Sen. Manchin Pleads With GOP to Support His Permitting Reform Bill

Sen. Joe Manchin (D-WV) appealed to uneasy Senate Republicans on Sunday as he tries to whip GOP support for his permitting reform bill.

Manchin appeared on Fox News Sunday to urge GOP lawmakers wary about working with him to back the legislation, which would fast-track energy projects nationwide, a policy priority for Republicans. Democrats have opposed his permitting efforts in years past as climate change became a legislative and political focus, though a large majority have come around given that it would expedite government contract approvals for infrastructure proposals. Manchin’s GOP colleagues have declined to get on board, however, for reasons relating to the bill for some and distrust of the senator for others over his backing of the Inflation Reduction Act.

MANCHIN BLASTS ‘REVENGE POLITICS’ AS REPUBLICANS BALK AT PERMITTING DEAL

“Shannon, this is not about me,” he told host Shannon Bream when asked about distrust from Republicans over his legislative deal with Democrats over the summer. “My Republican friends, I’ve been working for 12 years with them, and I know their number one item that they’ve had, the number one priority they’ve had is permitting reform.”

“We can’t build anything in America. It takes five to ten years. The developed world takes one to three years,” he added, defending the legislation itself. “My Republican friends know exactly where we are. This is not about the previous legislation. This is something, a high priority that we have for our country. It’s a- it’s a time in history.”

Senate Majority Leader Chuck Schumer (D-NY) agreed to include the bill, should Manchin deliver the 60 votes necessary to override the filibuster, in his short-term government funding package. He did so as part of an agreement the two lawmakers made in July: Manchin agreed to back a cut-down version of Democrats’ reconciliation bill that he had previously blocked in exchange for Schumer allowing the permitting package a vote.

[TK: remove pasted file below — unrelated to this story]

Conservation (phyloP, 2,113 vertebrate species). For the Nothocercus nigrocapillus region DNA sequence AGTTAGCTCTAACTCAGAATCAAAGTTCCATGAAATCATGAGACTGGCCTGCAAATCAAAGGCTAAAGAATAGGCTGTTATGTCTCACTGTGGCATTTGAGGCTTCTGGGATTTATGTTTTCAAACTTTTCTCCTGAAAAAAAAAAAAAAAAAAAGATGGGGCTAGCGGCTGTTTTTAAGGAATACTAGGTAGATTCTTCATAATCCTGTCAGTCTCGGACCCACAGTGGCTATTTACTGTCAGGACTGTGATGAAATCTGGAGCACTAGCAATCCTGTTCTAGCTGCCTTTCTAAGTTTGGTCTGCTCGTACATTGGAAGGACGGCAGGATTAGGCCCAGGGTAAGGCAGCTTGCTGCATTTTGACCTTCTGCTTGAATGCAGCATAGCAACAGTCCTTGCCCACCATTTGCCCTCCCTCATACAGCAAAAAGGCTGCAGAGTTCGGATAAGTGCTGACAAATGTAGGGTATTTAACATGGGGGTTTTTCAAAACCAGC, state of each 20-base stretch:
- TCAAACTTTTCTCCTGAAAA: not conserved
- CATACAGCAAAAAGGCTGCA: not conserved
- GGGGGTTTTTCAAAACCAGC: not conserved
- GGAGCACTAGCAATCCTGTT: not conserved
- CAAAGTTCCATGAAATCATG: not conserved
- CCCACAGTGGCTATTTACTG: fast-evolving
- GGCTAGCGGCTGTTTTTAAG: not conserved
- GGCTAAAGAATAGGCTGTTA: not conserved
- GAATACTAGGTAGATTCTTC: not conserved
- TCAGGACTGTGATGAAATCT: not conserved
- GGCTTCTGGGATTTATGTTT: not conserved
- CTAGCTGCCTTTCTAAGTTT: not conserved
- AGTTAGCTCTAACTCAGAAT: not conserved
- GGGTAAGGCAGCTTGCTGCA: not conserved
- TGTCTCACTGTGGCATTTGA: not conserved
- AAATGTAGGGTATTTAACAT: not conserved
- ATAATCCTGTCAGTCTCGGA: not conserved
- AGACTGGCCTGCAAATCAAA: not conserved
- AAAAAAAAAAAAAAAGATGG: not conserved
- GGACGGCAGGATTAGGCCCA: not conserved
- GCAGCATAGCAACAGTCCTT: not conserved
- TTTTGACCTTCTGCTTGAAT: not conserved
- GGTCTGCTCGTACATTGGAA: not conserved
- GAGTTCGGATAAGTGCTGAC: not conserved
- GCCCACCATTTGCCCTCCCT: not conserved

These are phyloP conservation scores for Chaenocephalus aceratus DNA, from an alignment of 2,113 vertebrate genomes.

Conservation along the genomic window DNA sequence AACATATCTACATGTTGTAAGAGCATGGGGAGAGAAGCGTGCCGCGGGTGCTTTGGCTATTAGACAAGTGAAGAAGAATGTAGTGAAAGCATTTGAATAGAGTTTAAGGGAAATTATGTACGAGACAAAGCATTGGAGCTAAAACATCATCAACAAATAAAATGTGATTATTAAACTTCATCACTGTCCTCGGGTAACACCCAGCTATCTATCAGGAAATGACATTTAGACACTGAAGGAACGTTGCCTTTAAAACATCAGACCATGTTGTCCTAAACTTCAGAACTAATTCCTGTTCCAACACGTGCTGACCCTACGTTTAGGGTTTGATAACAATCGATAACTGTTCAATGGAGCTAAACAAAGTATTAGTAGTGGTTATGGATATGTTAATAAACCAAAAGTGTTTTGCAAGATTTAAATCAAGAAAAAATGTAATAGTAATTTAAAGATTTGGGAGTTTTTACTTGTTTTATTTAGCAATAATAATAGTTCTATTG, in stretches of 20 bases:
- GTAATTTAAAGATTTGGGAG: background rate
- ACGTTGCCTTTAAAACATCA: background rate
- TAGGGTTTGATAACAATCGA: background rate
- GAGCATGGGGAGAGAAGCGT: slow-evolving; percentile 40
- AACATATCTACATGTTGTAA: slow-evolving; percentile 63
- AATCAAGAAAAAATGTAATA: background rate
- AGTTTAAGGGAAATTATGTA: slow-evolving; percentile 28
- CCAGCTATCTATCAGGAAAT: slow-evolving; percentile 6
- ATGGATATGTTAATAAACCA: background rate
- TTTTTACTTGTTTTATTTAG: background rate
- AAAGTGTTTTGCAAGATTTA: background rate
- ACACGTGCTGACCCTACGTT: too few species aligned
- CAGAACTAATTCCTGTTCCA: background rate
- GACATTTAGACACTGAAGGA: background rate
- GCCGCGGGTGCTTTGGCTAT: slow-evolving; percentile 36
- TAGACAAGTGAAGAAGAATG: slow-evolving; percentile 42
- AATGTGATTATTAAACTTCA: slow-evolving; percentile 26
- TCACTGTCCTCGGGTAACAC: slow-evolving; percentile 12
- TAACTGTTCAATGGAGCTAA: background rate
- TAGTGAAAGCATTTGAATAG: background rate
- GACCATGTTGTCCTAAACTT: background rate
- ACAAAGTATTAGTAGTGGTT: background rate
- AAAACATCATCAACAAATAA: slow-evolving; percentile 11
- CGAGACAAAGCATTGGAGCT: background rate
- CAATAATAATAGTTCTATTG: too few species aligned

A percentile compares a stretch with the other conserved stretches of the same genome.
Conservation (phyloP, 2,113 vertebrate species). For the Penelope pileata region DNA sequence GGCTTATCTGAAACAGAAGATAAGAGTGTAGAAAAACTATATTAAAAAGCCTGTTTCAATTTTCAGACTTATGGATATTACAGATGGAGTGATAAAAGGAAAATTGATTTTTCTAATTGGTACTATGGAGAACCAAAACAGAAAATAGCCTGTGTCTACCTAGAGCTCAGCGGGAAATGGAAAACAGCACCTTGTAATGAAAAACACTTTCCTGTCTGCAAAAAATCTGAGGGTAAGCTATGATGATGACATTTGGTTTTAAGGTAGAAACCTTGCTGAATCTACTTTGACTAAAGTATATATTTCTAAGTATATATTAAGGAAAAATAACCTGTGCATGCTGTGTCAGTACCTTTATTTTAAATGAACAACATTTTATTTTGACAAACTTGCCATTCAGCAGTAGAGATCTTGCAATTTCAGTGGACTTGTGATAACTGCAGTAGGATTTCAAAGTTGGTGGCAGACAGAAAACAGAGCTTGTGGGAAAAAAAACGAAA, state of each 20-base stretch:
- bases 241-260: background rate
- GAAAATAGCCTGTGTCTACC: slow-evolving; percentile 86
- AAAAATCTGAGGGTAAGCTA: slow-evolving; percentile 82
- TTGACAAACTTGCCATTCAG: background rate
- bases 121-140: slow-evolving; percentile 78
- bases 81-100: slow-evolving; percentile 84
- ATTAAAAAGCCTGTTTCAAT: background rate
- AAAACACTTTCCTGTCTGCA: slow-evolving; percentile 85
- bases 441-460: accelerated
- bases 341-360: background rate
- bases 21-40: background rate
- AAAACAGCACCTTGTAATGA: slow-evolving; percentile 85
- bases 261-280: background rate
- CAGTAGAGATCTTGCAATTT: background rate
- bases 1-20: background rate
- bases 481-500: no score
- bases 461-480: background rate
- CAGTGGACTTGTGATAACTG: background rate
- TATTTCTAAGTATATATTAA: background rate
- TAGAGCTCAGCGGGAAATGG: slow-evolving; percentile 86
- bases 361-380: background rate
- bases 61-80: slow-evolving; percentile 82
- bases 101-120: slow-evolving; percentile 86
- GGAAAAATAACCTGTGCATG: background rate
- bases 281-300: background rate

The deal shocked Democrats and Republicans alike, as Manchin was personally responsible for killing President Joe Biden’s Build Back Better agenda last year over concerns about rising inflation and the package’s high price tag. Democrats aimed to pass that bill through the budget reconciliation process, which allows certain measures relating to revenues, spending, and the debt to be approved with a 51-vote threshold. The Senate is currently split 50-50, with Vice President Kamala Harris serving as the critical 51st vote in her capacity as president of the chamber. With Manchin’s opposition to the bill assured, and his negotiations with Schumer a secret, most lawmakers understandably believed the legislative effort to be dead.

Republicans were furious over the Inflation Reduction Act’s passage, expressing a specific sense of betrayal about Manchin. Senate Minority Leader Mitch McConnell (R-KY) had threatened to block a bipartisan semiconductor chip production bill aimed at competing with China if Democrats pursued a reconciliation bill. Republicans, including some co-sponsors of the chips deal, backed McConnell’s ultimatum, and Manchin (D-WV) promised he would not vote on a bill that included major tax and climate provisions. His reconciliation deal with Schumer was announced just hours after the chips bill’s passage.

Schumer aims to push the must-pass funding measure through this week, as early as Tuesday when the Senate reconvenes, leaving the West Virginia lawmaker low on time to find GOP support. It also leaves him with few sympathetic ears, as most Senate Republicans say they will vote against the measure. Many have lamented the politics of the situation rather than the bill, arguing that they don’t want to vote for a measure that was critical to passing Democrats’ surprise deal.

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Manchin is pushing forward despite the opposition, arguing Sunday that the permitting reform is necessary to get infrastructure projects approved and underway sooner.

“This is a chance in a lifetime for us to have energy independence, Shannon,” he told Bream. “For us to have security in this nation, which we need, and making sure that we can take care of the American people with low energy prices, producing more oil, producing more gas. But we have to have permitting reform if you’re going to deliver it. You have no way of infrastructure to deliver it. So, everyone knows that. My Republican friends know that.”

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